The topic of this meeting was to evaluate the pros and cons of freelance vs. full-time staff as organizations grow. Reading included:
- HBR: Is Freelancing Right For You? by Ariana Green
- HBR: The Rise of the Supertemp by Jody Greenstone Miller and Matt Miller
- HBR: What Unpaid Internships Say About Your Company by Ross Perlin
- Slate: Two Cheers for Unpaid Internships by Matthew Yglesias
- Panodaily: Ask Any Entrepreneur: The Freelance Economy is a Sucker’s Game by Sarah Lacy
- Forbes: Temps: 3 Reasons to Hire Them Now by Kevin Kruse
- Fast Company: Free Agent Nation by Dan Pink
The first HBR blog article summarized the benefits of freelance staff and the benefits of full-time staff quite succinctly from the point of view of an employee which is helpful for us employers to reflect on the point of view of our employees. Freelance staff tend to value flexibility of their time over consistency of regular paychecks and benefits provided by full-time employment. Full-time employees tend to bring more loyalty and can put their heart into work products as they feel included in the success of the business. Freelance employees allow employers to respond to peaks and lulls of workload on a month-to-month or even week-to-week timeframe by contracting to deliver discreet components of work whereas full-time employees respond more to the timeframe of year-to-year workload trends.
The following model was proposed as a way to conceptualize different types of full-time and freelance employees. The full-time employees within the center of the diagram represent the core business service delivery staff. Though they may themselves have differentiating and specialized roles, they tend to be generally involved in many projects and dedicated solely to the mission of the business (in their professional lives). Freelance staff which still fall within the sphere of the business can be categorized to the left as staff who provide capacity to deliver higher volumes of work which the employer does not feel confident are long-term levels of workload. On the right side, some freelancers provide specialized capabilities which may only be required for a single project and which the employer does not feel the business has a long-term, full-time demand.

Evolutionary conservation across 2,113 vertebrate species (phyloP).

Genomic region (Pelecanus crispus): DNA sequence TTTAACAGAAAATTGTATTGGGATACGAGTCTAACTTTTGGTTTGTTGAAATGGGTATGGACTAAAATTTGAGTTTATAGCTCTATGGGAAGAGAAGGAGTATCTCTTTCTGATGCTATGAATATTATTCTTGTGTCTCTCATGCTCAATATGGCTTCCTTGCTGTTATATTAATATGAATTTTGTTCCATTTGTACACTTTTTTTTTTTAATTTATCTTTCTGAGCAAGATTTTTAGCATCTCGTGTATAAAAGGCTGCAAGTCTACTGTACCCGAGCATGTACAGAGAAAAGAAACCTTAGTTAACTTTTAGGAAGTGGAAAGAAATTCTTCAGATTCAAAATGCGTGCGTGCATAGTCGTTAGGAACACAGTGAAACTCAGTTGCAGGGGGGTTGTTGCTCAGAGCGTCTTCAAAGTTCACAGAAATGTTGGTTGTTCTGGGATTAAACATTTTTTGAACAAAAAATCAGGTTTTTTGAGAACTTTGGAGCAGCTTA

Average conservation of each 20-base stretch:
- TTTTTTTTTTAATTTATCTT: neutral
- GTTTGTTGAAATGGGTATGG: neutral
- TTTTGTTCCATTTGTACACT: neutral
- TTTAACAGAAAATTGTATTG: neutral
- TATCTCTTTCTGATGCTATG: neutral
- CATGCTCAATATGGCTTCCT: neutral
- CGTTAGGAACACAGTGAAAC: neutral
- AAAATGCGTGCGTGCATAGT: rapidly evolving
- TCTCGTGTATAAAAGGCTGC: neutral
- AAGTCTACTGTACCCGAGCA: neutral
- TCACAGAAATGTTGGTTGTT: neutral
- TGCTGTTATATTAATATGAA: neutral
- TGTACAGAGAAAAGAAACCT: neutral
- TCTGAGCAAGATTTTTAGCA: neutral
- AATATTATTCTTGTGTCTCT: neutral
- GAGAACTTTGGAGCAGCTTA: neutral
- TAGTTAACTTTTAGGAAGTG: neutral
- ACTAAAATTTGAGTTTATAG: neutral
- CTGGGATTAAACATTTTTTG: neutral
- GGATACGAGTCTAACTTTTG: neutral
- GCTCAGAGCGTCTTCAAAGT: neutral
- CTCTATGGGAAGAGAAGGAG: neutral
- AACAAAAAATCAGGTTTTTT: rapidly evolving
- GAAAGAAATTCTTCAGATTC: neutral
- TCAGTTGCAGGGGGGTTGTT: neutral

Employees move between the inner circle and the outer circle based on high confidence projections of long-term workload. If there appears to be full-time workload, employers should consider the benefits of bringing an employee into the core of the business if the employee is willing to commit to the firm. If revenues are on a downward trend, employers may move an employee to part-time to reduce payroll costs to be in-line with revenues. One model for gauging a threshold or a justification for bringing a freelancestaff from part-time to full-time staff was: Did you have the revenue over the past 3 months to justify hiring someone; and do you have a confident forecast for the upcoming 3 months to justify hiring someone. During the time a freelance staff is in the outer circle can be a good time to gauge their ability to fit into the culture of the organization and a more full picture of their skills and abilities which cannot be understood through an interview alone.
One article suggested the best employers ‘hire slow and fire fast’ as a way to constantly improve the quality of staff in an organization. A ‘network of professionals’ model whereby an individual engages freelancers exclusively was also suggested as how some individuals have developed a higher degree of delivery capacity without hiring any full-time staff or having any of the HR department requirements.
From a regulatory perspective, freelance workers may require us, as employers, to respond to Department of Labor audits to prove employees are correctly designated as freelance contract workers. The burden of proof is on employers, not employees, to prove employee has other sources of income and does not deserve full-time employee status. This can include responding to a 17 point letter from the NY State Department of Labor.
When a business has an HR department which regularly accommodates requirements of hiring full-time staff, the on-boarding costs, benefits costs and tax costs of hiring full-time staff may be cost-effective when compared to the costs and distractions (and potential penalties) of free-lance staff if costs of audits are considered. This is particularly the case for employees without families as health care costs vary dramatically from ~$25k/yr for an employee with a family to ~$12k/yr for a married employee, to $7k/yr for a single employee.